The second section of the book focuses on Palestinians and the current situation in the West Bank and Gaza. Here Rothchild intermingles personal details and quotations from individuals she meets on her travels with professional and political observations. Using this technique, Rothchild effectively conveys not just the irrationality of a “protection wall” and checkpoints that largely separate Palestinians from other Palestinians but also the heavy emotional and spiritual burden placed on those who have to negotiate the barriers on a daily basis. Similarly, she uses her medical training and experience to convey her shock and dismay at the lack of access to basic health care existing within a few miles of one of the best health care systems in the world.
This section provides a vivid portrait of the current situation and a genuinely respectful glimpse into Palestinian life. I suspect that Rothchild was trying to provide a balanced presentation, highlighting the strength and resilience of Palestinians under extraordinarily difficult circumstances. Unfortunately, the focus on social conditions is a bit afield from the book’s primary theme and ultimately distracts the reader from the main message.
Broken Promises, Broken Dreams is subtitled Stories of Jewish and Palestinian Trauma and Resilience. Throughout the book, Rothchild uses concepts from trauma theory to explain seemingly irresolvable conflicts and dilemmas. There are references to Israel’s stance as the “ultimate victim” and examples of Israel doing to the Palestinians some of the same terrible things that were done to them. Rothchild is bold when she speaks what is rarely spoken—that unchecked, the psychological need for safety can lead to counterproductive social policies, with security being the most holy word in Israel. She also identifies the need to see Palestinians as the enemy as a critical unifying ideology for Israel and notes that unconscious projection may be contributing to increased violence of all forms.
The role of Palestinians in playing out the trauma dynamic is also given some attention; for example, the Israeli psychiatrist comments that Palestinians often play the role of a battered wife, trying to please the abusive husband and at the same time to hurt him. Rothchild is certainly not the first to recognize that the state of Israel is enacting the role of trauma survivor— and sometimes flipping over to become the perpetrator. She provides compelling examples drawn from the experience of participants on both sides.
The trauma lens provides a powerful framework for understanding the complex interpersonal and social dynamics in play, and the insights provided here are important. However, many of the observations about the impact of trauma come through the words of the interviewees or through personal reflections, and Rothchild stops short of putting forth a coherent, trauma-based analysis of the situation. No works of trauma theory are cited or listed in the Recommended Readings, and nowhere does she pull her observations together to offer an overall critical view. As a result, the reader has to work to put the pieces together. In addition, the author misses the opportunity to show how the individual acts of courage and stories of resilience she documents, when considered collectively, constitute a potentially profound healing force.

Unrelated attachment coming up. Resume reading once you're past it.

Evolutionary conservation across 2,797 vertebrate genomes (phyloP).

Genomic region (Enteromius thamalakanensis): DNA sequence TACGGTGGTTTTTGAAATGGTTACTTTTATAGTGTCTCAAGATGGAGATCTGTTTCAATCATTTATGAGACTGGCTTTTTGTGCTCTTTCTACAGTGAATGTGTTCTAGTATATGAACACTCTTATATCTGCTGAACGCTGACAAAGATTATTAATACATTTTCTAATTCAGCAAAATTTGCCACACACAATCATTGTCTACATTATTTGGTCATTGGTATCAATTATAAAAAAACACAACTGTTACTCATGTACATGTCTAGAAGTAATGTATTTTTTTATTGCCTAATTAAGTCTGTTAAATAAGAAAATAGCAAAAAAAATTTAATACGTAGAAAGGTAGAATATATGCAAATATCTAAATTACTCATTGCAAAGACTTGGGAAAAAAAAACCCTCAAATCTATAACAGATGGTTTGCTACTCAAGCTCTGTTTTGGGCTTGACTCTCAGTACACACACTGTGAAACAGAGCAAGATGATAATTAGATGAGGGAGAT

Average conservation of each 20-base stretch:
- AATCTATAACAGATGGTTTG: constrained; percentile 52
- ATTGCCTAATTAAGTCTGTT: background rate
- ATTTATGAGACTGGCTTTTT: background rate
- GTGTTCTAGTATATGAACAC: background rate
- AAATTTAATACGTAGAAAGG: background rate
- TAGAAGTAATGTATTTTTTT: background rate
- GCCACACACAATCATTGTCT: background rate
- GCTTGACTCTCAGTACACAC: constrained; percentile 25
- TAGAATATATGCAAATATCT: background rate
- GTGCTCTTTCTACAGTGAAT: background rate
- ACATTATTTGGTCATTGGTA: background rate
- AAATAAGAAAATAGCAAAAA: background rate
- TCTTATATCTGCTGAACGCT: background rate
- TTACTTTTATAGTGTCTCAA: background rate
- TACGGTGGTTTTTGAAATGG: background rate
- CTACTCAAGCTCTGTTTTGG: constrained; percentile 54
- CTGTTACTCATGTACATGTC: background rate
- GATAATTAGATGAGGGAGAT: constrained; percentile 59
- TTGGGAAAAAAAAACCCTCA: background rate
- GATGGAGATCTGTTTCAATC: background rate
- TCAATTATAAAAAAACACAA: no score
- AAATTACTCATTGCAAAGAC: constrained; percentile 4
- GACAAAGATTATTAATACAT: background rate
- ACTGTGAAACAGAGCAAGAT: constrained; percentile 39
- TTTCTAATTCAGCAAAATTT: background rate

Since Judith Herman (1992) published her landmark work on trauma and recovery, psychologists have come to recognize the power of the trauma model to explicate a wide range of interpersonal, historical, and political phenomena. Recent research in a variety of disciplines, from neuropsychology to political science, have documented mechanisms through which violence and trauma have a lasting impact on our emotions, our behavior, and our social structures (Kirmayer, Lemelson, & Barad, 2007). A robust body of work has developed examining “historical trauma,” including the long-term consequences of the Holocaust (Rousseau, 2005). One of the most hopeful aspects of this blossoming field of trauma studies is the recognition that recovery is possible—that once the unspeakable is spoken, once the denial is broken through, powerful healing forces are released. Rothchild’s book documents the impact of trauma in Israel and Palestine but doesn’t address the possibility of recovery.